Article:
Recipes | Comfort Food

Sick Day Soup For When You Feel Under The Weather


This post may contain affiliate links. Please see our disclosure policy for details.

Soothing Soup

What is it about soup that soothes us when we are under the weather? The warmth? The easy, smooth textures? The hydration? We are betting on all of the above and indeed, Dédé’s flu ridden husband, Damon, inspired this Sick Day Soup.

We were thinking, what if we combined the best of our Jewish Nana’s chicken soup with some Japanese culinary comfort foods like miso and ginger with powerhouse foods like kale? This soup combines the best of both cultures and takes advantage of nutritionally dense ingredients. We think it is best made with homemade Low FODMAP Chicken Stock, but you can also try a high quality low FODMAP store-bought, such as Gourmend.

A bowl of "sick day soup"- low FODMAP Chicken soup with ginger and carrots.

This is a brothy soup, that also has plenty of substance. The best of both worlds.

A bowl of "sick day soup"- :pw FODMAP Chicken soup with ginger and carrots. Simmer, Simmer, Simmer

Maybe you have never made soup before. It is one of the easiest things, really! Follow our instructions and you will be rewarded with a healing, comforting delicious soup! The gentle simmering time brings all the flavors together.

Overhead shot of chicken soup

Make sure you follow the instructions when adding he miso – which should not be boiled. It is added right before serving.

Now, best-case scenario is that someone makes this for you especially if it’s you that is feeling sick. But if you have to fend for yourself know that this is super easy to make – everything just goes into a big soup pot!

Note On Serving Sizes

The serving size for this soup is conservative. Always eat to your personal tolerances. You might also be interested in our article, What Is A Low FODMAP Serving Size? Anecdotally we have heard (and experienced) that many FODMAPers can handle even twice as much.

Looking for more soup ideas? Click here for 30+ delicious soup recipes.

Send This Recipe to Me!
Enter your email to have this sent to your inbox and we will send you fresh recipes weekly!
By sending this message, I accept FODMAP Everyday’s
Terms and Privacy Policy.
sick day soup
4.46 from 22 votes

Sick Day Soup - aka Japanese Penicillin

This soup brings good old chicken soup into the millennium with Japanese influence via miso and a dose of nutrition packed kale.

Low FODMAP Serving Size Info: Makes about 12 cups (2.8 L); serving size 1 cup (240 ml)

Makes: 12 servings
Prep Time: 10 minutes
Cook Time: 1 hour 15 minutes
Total Time: 1 hour 25 minutes
Author: Dédé Wilson


  • 8 cups (2 L) Chicken Stock, either homemade or low-FODMAP purchased version, plus extra if needed
  • 4 skinless chicken thighs, you could use bone in or out. Bone in gives more flavor
  • 2 cups (134 g) shredded raw kale, large ribs removed
  • 1 1/2 cups (105 g) shredded green cabbage
  • 1/2 cup (36 g) finely chopped leeks, green parts only
  • 2 bell peppers, preferably red, cored and cut into bite-sized strips
  • 2 medium carrots, ends trimmed, peeled and cut into bite-sized pieces
  • 1 parsnip, ends trimmed, peeled and cut into bite-sized pieces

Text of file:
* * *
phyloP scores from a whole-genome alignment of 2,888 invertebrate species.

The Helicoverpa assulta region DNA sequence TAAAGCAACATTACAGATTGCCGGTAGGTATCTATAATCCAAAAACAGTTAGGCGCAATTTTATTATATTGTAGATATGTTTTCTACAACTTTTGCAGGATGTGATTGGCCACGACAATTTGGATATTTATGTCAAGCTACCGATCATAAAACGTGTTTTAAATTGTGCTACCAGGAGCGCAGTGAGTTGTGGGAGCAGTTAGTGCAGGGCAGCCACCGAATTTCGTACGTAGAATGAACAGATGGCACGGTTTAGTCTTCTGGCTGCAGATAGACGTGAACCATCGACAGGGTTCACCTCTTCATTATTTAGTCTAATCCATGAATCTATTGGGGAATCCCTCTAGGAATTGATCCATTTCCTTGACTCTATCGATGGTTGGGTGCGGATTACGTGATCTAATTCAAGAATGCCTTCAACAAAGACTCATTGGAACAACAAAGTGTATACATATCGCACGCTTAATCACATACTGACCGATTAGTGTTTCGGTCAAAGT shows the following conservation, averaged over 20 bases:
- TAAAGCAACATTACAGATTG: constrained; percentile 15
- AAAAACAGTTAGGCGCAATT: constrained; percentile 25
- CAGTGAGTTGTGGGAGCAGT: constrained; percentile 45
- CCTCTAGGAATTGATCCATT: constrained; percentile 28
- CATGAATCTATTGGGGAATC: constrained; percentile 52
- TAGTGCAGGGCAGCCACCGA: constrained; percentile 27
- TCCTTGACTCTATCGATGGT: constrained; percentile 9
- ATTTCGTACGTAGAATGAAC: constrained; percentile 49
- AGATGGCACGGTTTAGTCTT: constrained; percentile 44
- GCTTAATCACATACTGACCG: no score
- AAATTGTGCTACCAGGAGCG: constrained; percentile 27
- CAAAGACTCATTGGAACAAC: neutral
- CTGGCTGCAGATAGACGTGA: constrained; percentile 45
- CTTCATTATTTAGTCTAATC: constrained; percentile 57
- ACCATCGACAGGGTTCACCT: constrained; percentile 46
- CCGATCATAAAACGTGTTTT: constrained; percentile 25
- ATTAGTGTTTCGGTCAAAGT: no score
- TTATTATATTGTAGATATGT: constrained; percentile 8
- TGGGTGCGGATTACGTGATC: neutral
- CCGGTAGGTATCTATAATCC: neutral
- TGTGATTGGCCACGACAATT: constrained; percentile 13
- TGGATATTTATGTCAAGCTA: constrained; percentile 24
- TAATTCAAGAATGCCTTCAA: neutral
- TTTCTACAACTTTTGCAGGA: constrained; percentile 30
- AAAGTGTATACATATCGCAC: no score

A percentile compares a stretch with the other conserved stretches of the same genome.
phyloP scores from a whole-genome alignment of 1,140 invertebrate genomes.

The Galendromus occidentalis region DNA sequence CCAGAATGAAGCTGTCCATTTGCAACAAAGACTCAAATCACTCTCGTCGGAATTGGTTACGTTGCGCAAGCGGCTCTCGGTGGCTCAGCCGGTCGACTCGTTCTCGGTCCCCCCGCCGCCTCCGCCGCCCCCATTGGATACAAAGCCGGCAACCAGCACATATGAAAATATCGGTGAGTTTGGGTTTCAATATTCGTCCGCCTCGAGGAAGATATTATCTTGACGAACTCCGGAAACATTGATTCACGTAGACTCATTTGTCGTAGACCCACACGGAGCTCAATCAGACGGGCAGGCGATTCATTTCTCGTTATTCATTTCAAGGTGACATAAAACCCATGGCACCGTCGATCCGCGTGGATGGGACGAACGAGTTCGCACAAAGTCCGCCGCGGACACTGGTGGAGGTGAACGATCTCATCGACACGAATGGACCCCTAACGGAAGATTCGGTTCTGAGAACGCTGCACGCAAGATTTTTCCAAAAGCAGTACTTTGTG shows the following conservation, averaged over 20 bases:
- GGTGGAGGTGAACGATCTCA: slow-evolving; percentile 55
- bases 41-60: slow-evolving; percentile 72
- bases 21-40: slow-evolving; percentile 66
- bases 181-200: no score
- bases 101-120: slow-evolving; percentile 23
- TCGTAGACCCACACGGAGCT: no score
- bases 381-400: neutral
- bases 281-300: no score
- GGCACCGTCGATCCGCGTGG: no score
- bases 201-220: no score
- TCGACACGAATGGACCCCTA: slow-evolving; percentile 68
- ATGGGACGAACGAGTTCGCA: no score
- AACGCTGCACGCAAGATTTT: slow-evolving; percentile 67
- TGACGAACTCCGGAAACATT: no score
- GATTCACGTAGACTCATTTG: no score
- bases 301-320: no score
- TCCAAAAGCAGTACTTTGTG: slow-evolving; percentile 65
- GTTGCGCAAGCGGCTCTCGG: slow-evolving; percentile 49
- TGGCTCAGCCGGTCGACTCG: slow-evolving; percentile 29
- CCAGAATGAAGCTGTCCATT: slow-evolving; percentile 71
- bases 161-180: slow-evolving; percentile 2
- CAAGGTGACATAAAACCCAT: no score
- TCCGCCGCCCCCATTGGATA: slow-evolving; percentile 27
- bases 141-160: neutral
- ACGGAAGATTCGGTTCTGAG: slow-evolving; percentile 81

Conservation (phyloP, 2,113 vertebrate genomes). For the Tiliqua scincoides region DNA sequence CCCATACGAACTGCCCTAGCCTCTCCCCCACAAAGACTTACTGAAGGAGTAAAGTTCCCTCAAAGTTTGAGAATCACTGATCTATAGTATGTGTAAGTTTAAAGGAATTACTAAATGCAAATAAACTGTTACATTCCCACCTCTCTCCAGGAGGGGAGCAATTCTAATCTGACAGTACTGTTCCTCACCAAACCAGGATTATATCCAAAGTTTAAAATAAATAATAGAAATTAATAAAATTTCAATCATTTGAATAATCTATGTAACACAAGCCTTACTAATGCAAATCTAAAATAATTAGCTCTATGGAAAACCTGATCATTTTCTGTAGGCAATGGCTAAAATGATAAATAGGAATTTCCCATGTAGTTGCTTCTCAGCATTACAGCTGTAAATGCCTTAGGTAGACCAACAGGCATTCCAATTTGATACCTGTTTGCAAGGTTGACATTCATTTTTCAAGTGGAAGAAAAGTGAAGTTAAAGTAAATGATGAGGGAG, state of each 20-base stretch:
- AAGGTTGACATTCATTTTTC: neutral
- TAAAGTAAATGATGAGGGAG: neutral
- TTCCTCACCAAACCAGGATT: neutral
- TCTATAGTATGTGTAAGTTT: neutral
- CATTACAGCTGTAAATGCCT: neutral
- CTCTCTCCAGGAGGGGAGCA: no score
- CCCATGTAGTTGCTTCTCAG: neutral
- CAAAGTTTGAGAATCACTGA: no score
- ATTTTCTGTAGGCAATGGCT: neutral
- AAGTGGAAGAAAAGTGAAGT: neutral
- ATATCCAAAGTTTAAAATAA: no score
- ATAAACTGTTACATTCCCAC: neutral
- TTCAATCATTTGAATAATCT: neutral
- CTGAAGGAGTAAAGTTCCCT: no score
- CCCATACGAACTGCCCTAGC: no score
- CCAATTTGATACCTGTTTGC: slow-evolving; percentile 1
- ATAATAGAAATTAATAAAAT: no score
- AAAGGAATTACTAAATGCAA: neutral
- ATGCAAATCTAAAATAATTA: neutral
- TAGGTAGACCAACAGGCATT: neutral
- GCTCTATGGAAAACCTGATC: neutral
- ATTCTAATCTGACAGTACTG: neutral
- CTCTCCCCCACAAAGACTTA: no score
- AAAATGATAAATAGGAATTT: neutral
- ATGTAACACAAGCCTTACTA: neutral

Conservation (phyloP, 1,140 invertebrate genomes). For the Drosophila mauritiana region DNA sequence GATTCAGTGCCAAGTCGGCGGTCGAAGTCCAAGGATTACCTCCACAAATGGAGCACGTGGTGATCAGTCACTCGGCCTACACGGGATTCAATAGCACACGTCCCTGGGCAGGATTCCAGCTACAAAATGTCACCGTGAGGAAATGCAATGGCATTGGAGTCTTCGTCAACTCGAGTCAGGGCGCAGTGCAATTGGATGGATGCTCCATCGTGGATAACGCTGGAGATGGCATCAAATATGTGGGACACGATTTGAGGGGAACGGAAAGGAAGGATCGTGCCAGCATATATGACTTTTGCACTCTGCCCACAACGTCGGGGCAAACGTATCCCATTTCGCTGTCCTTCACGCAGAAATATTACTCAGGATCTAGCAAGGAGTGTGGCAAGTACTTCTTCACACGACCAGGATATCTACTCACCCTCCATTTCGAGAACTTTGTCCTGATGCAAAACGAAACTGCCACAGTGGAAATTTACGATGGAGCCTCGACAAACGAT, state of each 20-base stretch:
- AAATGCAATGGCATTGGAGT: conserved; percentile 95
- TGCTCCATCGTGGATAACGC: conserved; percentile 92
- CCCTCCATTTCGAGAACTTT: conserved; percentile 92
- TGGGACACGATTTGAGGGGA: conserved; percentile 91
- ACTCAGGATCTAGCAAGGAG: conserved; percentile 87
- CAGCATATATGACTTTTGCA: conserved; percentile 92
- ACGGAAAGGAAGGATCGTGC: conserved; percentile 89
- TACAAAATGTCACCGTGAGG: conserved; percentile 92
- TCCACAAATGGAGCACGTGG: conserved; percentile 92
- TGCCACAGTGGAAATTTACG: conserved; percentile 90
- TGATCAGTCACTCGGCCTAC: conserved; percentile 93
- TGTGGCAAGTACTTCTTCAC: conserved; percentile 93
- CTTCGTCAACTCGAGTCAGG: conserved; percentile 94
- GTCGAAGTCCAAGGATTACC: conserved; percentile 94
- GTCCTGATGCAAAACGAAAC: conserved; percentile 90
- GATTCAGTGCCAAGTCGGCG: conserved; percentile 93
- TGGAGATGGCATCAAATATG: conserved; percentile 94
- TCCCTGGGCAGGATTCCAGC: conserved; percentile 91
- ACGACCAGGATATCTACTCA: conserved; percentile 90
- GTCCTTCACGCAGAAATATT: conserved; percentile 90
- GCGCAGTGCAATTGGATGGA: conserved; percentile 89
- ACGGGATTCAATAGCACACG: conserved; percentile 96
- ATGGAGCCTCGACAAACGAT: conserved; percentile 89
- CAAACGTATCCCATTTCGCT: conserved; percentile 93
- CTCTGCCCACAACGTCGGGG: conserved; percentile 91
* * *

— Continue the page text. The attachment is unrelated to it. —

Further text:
• 2- inch (5 cm) piece of peeled fresh ginger root, cut in half
  • 2 teaspoons low-sodium gluten-free soy sauce
  • Miso, we like South River Miso Three Year Hearty Brown Rice Miso
  • Kosher salt
  • Freshly ground pepper


  1. Place chicken stock, chicken thighs, kale, cabbage, leeks, bell peppers, carrots, parsnip, ginger root and soy sauce in a big stockpot. Make sure there is enough chicken stock to cover all the ingredients; add more if needed.
  2. Cover and bring to a boil over medium-high heat. Turn heat down and simmer covered for at least 1 hour; feel free to simmer longer if desired to further meld flavors.
  3. Soup is almost ready to serve. Simply fish out the two pieces of ginger and remove the chicken bones, if used. Shred or chop the chicken into bite-sized pieces and return to the soup. Taste and correct seasoning. You might want a bit more soy sauce or you could add salt and pepper but remember that the miso you are about to add will also increase the saltiness. We think this soup improves after being refrigerated overnight. This would be the step where you would cool the soup and then refrigerate for up to 3 days, or freeze for up to 1 month. Reheat before proceeding.

  4. If you are going to be serving out of the pot to a crowd, then you can add the miso to the whole batch. What we like to do is ladle the soup into individual bowls and pass the miso upon serving. Each person can add a good dollop - about a tablespoon - to their serving and stir it into the hot soup to incorporate. If you are seasoning the batch with miso, start with a half cup, taste, and adjust from there.

  5. You can certainly eat the soup as is, but you can also add cooked rice, quinoa or noodles, if you like.


If You Can Tolerate

Fructans: If you have passed the garlic fructan Challenge we strongly recommend that you add at least 3 chopped garlic cloves to the soup before simmering.

Course: Soup
Cuisine: American, Asian


Calories: 177kcal | Carbohydrates: 11g | Protein: 20g | Fat: 5g | Sodium: 183mg | Fiber: 1g | Sugar: 9g

All nutritional information is based on third-party calculations and should be considered estimates. Actual nutritional content will vary with brands used, measuring methods, portion sizes and more. For a more detailed explanation, please read our article Understanding The Nutrition Panel Within Our Recipes.

Looking For More Delicious Ideas?

1000+ Low FODMAP Recipes